Insurance companies using dangerous aftermarket parts in car repairs

A recent car crash that killed two Oregon teenagers and injured two others ignited a conversation about the dangers of using “aftermarket” parts on cars and trucks. “Aftermarket” parts are any parts added to a vehicle after the original sale, usually for cosmetic reasons— or to replace damaged parts after a car accident. Some aftermarket… Learn More »

Fatal crash leads to conversation about aftermarket parts and safety

The tragic car crash that killed two West Linn teens and injured at least two others is prompting a conversation about the safety of “aftermarket” parts. According to the Oregonian, a “large, aftermarket bumper” contributed to the deaths of the teenagers. Their car was rear-ended at a high speed by a Jeep: the Jeep’s front… Learn More »

What to do if you see a hit-and-run accident

Many people feel as though they shouldn’t get involved after witnessing an accident. Causing an accident and leaving the scene is a crime: too often, the perpetrators go unpunished. Pull over immediately if you’re driving. Do not attempt to follow the fleeing vehicle. Call 9-1-1. Witnesses often assume that someone else is calling. Render aid,… Learn More »

Avoiding Pedestrian Accidents as School Begins

Summer is almost over— soon nearly 54 million children across the nation will be back on our roads, walking and biking to school. Motorists need to be extra careful while driving during the times children are traveling to and from school. Drivers should always slow down and obey all traffic laws, especially when traveling in school zones. The… Learn More »

Recent Trucking Regulations Impact Safety

Driver fatigue is often overlooked as a cause for traffic accidents. Truck drivers are especially affected by fatigue given the nature of their job and work schedules. Previous studies have shown that a truck driver remaining awake for 17 hours results in response times 50% slower than that of a well-rested driver. Another factor that… Learn More »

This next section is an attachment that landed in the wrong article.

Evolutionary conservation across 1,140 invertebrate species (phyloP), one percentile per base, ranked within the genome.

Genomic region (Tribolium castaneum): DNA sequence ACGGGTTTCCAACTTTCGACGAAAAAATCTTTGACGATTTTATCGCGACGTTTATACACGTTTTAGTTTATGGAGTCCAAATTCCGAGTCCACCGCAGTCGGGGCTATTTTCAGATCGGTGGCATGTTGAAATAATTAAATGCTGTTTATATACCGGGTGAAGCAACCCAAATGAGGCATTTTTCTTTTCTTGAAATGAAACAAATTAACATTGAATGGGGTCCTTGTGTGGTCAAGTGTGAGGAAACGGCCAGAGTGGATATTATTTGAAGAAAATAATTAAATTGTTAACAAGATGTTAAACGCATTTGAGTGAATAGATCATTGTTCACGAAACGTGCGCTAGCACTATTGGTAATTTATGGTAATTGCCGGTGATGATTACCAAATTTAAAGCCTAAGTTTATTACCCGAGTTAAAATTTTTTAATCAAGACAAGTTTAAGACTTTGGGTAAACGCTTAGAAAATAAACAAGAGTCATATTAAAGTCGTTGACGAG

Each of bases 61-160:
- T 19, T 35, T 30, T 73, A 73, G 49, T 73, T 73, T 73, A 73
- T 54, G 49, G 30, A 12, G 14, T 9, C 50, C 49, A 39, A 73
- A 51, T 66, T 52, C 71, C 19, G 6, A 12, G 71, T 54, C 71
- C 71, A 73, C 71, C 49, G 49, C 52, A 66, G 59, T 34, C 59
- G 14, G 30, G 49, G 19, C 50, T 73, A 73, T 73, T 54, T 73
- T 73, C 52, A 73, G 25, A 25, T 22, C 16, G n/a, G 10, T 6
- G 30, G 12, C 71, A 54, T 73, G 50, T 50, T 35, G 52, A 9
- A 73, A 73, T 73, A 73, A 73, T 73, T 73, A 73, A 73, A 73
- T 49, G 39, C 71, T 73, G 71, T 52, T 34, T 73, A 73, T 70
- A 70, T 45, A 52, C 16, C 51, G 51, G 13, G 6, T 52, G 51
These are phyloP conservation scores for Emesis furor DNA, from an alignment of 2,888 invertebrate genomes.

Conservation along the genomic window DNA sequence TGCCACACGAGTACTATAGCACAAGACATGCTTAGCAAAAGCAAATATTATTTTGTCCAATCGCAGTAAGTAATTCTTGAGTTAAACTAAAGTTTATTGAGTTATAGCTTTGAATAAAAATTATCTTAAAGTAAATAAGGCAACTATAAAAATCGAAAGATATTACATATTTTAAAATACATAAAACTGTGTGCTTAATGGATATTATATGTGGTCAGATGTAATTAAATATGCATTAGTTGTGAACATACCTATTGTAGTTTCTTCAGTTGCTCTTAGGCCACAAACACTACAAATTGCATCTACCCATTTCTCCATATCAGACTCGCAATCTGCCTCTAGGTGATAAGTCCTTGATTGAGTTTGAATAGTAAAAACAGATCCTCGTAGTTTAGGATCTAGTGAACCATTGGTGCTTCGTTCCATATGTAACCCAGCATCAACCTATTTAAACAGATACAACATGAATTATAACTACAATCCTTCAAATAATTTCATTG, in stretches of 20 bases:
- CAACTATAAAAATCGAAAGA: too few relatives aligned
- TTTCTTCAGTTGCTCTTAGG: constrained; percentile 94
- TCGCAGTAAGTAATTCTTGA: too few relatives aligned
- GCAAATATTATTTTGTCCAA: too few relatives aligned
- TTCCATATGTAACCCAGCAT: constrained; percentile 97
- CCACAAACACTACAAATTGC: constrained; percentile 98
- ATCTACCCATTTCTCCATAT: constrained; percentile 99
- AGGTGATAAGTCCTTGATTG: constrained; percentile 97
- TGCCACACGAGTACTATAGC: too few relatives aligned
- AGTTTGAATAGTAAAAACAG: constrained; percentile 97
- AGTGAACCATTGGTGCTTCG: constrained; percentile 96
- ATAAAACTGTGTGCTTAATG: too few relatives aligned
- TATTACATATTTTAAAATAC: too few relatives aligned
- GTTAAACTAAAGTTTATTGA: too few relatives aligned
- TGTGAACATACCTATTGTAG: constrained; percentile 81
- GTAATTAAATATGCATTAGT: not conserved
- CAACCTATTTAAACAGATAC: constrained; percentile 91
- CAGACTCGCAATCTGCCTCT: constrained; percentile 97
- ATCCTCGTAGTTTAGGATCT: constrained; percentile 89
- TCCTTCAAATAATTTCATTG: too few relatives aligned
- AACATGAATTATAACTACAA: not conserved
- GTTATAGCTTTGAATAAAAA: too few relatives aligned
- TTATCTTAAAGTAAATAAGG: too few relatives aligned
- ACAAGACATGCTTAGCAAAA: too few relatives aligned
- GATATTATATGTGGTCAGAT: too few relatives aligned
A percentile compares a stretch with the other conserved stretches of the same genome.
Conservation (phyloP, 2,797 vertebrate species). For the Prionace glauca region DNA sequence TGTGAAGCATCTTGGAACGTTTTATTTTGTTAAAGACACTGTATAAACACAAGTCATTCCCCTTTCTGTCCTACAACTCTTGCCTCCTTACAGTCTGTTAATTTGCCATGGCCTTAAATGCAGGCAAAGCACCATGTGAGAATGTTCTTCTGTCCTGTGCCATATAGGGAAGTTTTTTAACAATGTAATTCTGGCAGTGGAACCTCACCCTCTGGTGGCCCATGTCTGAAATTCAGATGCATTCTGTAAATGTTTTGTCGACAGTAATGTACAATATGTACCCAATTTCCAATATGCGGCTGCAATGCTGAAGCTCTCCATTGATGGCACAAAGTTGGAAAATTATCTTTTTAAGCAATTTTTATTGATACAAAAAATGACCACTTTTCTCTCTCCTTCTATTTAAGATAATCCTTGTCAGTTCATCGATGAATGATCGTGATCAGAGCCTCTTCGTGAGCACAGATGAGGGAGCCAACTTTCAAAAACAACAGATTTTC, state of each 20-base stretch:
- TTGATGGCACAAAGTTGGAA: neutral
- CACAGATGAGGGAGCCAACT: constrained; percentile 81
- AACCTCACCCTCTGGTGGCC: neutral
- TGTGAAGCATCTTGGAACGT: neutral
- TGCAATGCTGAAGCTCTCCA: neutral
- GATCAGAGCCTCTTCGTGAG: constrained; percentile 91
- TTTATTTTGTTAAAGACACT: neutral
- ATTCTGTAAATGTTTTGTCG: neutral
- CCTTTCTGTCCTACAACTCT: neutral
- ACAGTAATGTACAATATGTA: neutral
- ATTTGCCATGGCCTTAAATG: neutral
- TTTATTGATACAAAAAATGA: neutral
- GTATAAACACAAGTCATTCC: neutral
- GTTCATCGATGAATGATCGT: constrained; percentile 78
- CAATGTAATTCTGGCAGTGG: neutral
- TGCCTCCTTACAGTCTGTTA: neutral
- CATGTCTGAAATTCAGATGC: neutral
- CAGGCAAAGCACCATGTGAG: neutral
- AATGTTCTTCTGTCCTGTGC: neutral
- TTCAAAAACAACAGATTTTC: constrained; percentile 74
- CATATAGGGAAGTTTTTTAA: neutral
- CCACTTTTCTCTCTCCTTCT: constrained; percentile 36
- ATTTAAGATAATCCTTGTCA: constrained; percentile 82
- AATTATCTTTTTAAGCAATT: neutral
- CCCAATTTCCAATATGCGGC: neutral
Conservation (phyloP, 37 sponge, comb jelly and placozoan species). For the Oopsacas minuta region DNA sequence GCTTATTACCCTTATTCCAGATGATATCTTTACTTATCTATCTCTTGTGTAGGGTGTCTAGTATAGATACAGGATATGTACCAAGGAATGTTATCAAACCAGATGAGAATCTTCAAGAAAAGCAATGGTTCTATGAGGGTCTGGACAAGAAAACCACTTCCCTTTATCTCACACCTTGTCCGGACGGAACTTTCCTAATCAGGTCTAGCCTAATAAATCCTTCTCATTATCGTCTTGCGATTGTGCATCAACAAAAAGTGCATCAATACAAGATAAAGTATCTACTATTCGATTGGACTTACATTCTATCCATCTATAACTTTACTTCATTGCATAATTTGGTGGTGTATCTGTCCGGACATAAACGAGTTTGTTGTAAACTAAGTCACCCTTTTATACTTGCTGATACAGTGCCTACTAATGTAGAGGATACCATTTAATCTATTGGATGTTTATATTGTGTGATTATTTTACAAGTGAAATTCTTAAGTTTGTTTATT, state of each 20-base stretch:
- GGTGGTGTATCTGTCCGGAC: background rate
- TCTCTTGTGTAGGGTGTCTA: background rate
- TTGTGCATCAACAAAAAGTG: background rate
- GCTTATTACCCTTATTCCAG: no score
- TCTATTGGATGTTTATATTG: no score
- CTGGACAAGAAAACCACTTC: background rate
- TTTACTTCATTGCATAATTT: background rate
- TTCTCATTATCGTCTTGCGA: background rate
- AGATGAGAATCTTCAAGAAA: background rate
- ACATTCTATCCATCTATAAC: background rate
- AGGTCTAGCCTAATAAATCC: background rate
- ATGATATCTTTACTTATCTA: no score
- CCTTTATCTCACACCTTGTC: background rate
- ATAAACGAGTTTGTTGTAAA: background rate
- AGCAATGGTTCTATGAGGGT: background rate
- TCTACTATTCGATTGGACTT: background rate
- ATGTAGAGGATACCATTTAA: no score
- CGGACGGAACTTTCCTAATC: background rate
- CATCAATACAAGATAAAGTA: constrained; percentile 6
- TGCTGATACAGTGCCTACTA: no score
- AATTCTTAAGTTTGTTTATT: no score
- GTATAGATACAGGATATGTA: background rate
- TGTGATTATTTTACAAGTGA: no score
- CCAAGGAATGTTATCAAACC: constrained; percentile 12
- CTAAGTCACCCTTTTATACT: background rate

Revisiting Safety Standards in Buses

Many have called for a review of safety standards for both trucks and buses in light of the tragic crash between a Fed Ex truck and a charter bus that killed 10 people in Northern California earlier this month. While the National Traffic and Safety Board (NTSB) has pushed for “seatbelts, emergency exits and fire-safety… Learn More »

Should teens be allowed to skip the driving test?

A new law in Oregon lets teenagers who have passed a driving class obtain a license through their driving instructor, instead of the Department of Motor Vehicles. Teenagers don’t need the DMV drive test?   A decade ago, Oregon introduced a Graduated Driver’s License (GDL) program. Teen drivers must attend a state-certified driving school, pass a written test,… Learn More »

Changing the “Standard” Way of Thinking

A traffic engineer speaks up for pedestrians, safety For decades, the focus of engineers building roads and highways has drifted towards creating wider, faster roads to allow for constantly increasing traffic. While focusing on more efficient transportation, civil engineering may have lost sight of what is most important: public safety. Engineer Charles Marohn describes the… Learn More »

Safety vs. Privacy: the black box dilemma

Event data recorders – “black boxes” – will be standard on every new car sold in the U.S.  by the end of 2014. Black boxes do not run all the time, but record your car’s information during a crash, including: speed brake activation airbag deployment seat belt position There are good reasons to collect this data.… Learn More »

Watching for riders

May is Motorcycle Safety Awareness Month, a national project to encourage vehicles and motorcyclists to “share the road” with each other. Motorcycle fatalities represent 14% of total highway deaths annually, despite motorcycle registrations representing only about 3% of all vehicles in the United States. Improving cooperation between all road users and motorcyclists will help to… Learn More »